15,000 Coloradans have died due to COVID, a loss of historic proportions

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Hart Van Denburg/CPR News
Anna Hoppe, an RN at the Rose Medical Center COVID-19 intensive care unit, peers through a glass wall to check a patient, Nov. 13, 2020.

As of March 22, 2023, 15,007 Coloradans have now died in the coronavirus pandemic.

Colorado's first COVID-19 death was an El Paso County woman in her 80s who died in a Colorado Springs hospital on March 13, 2020. 

Since then, the pandemic has claimed enough people to fill Red Rocks Amphitheatre one and a half times. 

“Fifteen thousand deaths is just terrible and it kind of forces us to reflect on what's happened,” said Dr. Anuj Mehta, a pulmonary care physician at Denver Health, and member of the Colorado Vaccine Equity Taskforce

Reaching this milestone puts other changes in perspective. 

“COVID has done so much more than just killed people. It's impacted people's lives,” Mehta said. That includes children who lost a parent or grandparent, those suffering from long COVID and the other social and economic ripple effects of a global pandemic. 

The 15,000 death mark is a loss of historic proportions, costing more lives than anything that’s happened in Colorado in 100 years. The magnitude of that is clearly seen in life expectancy rates in Colorado as the pandemic trimmed years off that bedrock measure of population health.

More often than not those who died were older and men. The virus devastated the Latino community perhaps more than any other ethnic group. It hit counties like Pueblo, Adams and El Paso harder than others. 

Vaccination rates and other factors like comorbidities also are thought to have driven the broader trends. More than seven out of 10 of all Coloradans got vaccinated with at least two COVID-19 vaccine doses. That, along with improved treatments and care, undoubtedly mitigated the pandemic’s reach.

 “It doesn't take away from those that we lost for sure,” said Dr. Michelle Barron, an infectious disease expert at UCHealth. “But it could have been so much worse if we didn't have the tools that we had.”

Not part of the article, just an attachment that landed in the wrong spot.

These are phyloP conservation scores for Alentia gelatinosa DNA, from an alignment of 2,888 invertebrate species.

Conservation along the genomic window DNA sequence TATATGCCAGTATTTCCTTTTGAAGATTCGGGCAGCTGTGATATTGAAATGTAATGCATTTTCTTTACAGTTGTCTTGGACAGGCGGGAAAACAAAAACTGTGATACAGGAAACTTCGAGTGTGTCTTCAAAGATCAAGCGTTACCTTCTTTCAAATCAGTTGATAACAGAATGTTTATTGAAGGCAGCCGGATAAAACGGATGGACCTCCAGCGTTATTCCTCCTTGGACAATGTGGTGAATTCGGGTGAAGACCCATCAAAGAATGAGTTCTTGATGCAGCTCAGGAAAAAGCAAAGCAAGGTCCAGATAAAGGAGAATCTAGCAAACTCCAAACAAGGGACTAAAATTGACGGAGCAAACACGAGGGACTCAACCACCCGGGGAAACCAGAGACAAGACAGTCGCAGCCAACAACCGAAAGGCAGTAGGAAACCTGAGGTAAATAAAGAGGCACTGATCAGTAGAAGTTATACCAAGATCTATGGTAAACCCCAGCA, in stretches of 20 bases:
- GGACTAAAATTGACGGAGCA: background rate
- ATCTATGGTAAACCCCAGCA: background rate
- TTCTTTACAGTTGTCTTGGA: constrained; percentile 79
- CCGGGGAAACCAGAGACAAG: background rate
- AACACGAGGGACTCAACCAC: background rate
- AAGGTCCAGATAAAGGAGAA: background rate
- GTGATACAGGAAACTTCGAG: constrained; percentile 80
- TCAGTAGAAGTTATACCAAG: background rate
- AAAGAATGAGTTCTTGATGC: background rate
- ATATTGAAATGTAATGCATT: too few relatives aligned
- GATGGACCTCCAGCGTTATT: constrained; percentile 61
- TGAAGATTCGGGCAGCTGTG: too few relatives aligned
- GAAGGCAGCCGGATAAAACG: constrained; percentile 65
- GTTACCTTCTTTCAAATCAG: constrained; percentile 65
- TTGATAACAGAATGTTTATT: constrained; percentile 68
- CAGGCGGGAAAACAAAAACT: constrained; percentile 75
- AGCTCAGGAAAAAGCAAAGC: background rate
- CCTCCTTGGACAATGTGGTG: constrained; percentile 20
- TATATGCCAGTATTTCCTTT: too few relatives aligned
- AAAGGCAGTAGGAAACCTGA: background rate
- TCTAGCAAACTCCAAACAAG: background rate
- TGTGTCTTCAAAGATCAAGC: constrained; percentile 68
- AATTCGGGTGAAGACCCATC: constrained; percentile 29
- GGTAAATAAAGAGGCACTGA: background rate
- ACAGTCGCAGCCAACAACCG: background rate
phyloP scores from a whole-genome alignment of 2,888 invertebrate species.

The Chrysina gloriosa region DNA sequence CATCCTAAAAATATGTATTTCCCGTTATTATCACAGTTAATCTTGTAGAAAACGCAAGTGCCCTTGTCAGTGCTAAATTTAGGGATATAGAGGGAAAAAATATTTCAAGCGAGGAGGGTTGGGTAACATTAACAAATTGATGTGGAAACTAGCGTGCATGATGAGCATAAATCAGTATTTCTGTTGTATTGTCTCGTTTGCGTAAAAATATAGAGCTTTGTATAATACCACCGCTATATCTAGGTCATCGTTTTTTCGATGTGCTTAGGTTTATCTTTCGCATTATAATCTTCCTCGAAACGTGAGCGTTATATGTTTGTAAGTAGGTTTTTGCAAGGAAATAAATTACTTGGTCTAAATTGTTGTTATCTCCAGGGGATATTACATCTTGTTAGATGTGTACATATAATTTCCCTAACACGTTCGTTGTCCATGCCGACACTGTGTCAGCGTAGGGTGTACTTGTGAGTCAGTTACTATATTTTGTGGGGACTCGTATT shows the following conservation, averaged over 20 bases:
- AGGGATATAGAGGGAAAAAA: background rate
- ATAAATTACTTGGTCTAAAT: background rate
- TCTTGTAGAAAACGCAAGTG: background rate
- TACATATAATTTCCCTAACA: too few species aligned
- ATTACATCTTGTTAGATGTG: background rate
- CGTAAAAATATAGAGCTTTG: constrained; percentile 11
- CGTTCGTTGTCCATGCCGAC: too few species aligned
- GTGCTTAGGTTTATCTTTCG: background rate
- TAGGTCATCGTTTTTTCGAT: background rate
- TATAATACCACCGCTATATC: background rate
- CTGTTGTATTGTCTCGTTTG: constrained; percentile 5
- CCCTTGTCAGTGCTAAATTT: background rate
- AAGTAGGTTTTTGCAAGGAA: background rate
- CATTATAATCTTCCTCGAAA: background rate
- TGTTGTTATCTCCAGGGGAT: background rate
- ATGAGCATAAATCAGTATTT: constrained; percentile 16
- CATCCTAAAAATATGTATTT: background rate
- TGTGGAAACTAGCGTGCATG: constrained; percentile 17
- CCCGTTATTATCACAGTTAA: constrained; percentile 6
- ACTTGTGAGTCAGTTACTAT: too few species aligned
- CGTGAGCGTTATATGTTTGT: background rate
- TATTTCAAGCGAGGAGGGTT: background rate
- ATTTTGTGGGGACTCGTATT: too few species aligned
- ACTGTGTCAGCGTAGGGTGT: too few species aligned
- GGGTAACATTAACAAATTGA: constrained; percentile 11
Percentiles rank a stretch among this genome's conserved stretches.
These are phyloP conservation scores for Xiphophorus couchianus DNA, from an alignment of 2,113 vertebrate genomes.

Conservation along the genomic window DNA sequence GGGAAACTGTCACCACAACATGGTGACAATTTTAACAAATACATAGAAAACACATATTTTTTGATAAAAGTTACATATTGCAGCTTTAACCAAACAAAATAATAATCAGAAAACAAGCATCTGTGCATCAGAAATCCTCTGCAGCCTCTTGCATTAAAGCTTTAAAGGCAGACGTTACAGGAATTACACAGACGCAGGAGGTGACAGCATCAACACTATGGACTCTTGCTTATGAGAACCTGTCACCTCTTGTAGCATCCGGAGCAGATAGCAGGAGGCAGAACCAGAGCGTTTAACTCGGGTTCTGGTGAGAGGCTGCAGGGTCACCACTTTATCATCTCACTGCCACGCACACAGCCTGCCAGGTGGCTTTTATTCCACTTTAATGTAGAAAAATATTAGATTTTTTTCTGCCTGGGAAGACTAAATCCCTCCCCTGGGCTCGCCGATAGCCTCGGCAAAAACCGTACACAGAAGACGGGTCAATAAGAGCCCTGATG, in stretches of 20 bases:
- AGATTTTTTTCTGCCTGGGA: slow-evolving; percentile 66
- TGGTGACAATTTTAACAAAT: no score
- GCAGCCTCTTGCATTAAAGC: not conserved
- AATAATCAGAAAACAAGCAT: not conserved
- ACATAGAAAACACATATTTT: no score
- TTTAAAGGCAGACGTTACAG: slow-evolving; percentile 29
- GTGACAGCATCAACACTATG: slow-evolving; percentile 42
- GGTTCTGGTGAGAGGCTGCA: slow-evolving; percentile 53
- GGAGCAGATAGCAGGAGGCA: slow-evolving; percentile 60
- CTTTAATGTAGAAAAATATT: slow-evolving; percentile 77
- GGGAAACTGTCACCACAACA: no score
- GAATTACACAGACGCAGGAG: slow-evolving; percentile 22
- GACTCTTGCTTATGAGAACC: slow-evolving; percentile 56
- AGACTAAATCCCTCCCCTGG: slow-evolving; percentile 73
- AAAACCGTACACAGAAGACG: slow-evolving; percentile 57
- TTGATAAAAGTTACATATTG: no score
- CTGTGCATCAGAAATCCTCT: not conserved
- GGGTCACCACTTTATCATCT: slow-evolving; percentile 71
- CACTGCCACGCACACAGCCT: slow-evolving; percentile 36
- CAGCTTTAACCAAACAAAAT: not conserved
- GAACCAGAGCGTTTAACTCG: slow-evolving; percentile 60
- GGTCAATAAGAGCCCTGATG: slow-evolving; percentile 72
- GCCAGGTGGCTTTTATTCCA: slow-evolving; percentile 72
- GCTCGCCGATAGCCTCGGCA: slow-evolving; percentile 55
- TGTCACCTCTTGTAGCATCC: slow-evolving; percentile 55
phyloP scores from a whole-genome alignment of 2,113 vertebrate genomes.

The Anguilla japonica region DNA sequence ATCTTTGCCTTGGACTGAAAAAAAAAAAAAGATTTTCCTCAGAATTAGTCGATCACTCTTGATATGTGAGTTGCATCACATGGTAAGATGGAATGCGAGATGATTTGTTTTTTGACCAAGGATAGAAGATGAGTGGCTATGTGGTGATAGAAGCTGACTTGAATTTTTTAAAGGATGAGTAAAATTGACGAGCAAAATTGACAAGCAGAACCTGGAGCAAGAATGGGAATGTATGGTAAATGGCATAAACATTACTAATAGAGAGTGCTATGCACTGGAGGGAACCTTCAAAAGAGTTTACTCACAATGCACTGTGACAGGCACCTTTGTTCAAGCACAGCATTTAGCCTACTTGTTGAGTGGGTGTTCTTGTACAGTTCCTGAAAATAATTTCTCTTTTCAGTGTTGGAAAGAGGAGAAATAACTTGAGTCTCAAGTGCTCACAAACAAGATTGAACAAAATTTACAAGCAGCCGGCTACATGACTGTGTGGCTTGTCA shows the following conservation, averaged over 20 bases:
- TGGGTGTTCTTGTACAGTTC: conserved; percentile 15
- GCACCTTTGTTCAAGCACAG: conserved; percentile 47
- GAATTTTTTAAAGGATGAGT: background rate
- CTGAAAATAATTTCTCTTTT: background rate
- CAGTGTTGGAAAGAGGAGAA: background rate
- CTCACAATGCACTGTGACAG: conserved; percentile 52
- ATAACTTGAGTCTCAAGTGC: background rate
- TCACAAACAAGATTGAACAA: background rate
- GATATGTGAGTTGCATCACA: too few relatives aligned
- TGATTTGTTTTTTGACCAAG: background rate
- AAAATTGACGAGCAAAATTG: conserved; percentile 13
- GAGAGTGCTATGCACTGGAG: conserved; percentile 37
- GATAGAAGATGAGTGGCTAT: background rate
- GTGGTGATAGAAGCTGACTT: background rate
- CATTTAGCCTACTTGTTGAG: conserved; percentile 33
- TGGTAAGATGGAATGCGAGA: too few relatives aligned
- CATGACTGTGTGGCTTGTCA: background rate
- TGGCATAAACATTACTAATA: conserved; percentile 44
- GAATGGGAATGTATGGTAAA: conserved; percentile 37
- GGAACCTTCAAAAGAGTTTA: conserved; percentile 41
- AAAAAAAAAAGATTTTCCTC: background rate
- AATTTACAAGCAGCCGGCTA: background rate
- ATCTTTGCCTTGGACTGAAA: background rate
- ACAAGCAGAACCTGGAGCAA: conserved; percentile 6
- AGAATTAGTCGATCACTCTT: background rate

Information about the deaths and other impacts caused by COVID-19, including from the state’s COVID-19 dashboard, posted by the Colorado Department of Health and Environment, reveals some telling details about the lives lost.  

More Coloradans have died due to COVID-19 than any historic event in the last century

The number of Coloradans who have died from COVID-19 is more than those killed in U.S. wars in the last century, and the 1918 influenza pandemic, combined.

The earlier pandemic claimed more than 7,500 lives at a time when the state’s population was much smaller, nearly a million people.

So on a per capita basis the earlier pandemic caused a far greater relative loss of life, since the state now has nearly 6 million residents, according to the U.S. Census.

Colorado became a state in 1876, so it was not yet a state when the Civil War occurred in the prior decade.

COVID-19 devastated Colorado’s oldest generation

Of the people who have died from COVID-19, around 14,000, the vast majority, were older than 50. The virus rocked the state’s oldest population, with more than 4,200 people over 85 years old falling to the disease. 

And the number surely could have been higher, health experts say, if not for older Coloradans getting the vaccine at a high rate. 

Virtually everyone in Colorado older than 65 — 99.9 percent — has completed the two-dose primary vaccine series.

But that number lags when it comes to the additional dose targeting the omicron variant, which became available in the fall of 2022. Slightly less than half of those older than 65 have received that booster dose.

According to CDC, advancing age is one of the most consistent risk factors for severe COVID-19 outcomes. Adults 85 years and older are 15 times more likely to be hospitalized with COVID and 350 times more likely to die of the disease compared to adults aged 18-29 years.

El Paso County lost the most people, but among large counties, Adams and Pueblo counties saw higher death rates

Not surprisingly, the bulk of the Coloradans who lost their lives to the virus lived in more urban areas, along the Front Range. But some counties did much worse than others, according to the state dashboard and other available data.

Studies, conducted both nationally and internationally, consistently find locations with higher rates of vaccination have lower rates of death from COVID, according to the state health department. 

El Paso County lost more lives to COVID than any other, more than 2,200. That is more than 15 percent of the total deaths, greater than that county’s share of the state’s population. 

Adams, Jefferson, Arapahoe and Denver counties all documented more than a thousand deaths.

Another group of large Front Range counties all recorded more than 650 deaths: Pueblo, Larimer, Boulder, Mesa, Douglas and Weld.

Pueblo and Adams had by far the highest death rates, among the state’s largest counties, according to the NYTimes

Pueblo County’s rate was 411 per 100,000 residents based on age-adjusted COVID-19 death rates. It had the lowest vaccination rate among the ten biggest Colorado counties.

The second highest death rate among those counties was in Adams County, with 332 per 100,000 residents.

The state’s age-adjusted COVID-19 death rate was 240 per 100,000K residents. Of the 15 counties with more than 55,000 people, Eagle County had the lowest death rate of 72 per 100,000 residents. Of that group, Eagle is the most vaccinated county with 91 percent of its 18+ population fully vaccinated, well above the state’s 81 percent average, according to the state health department.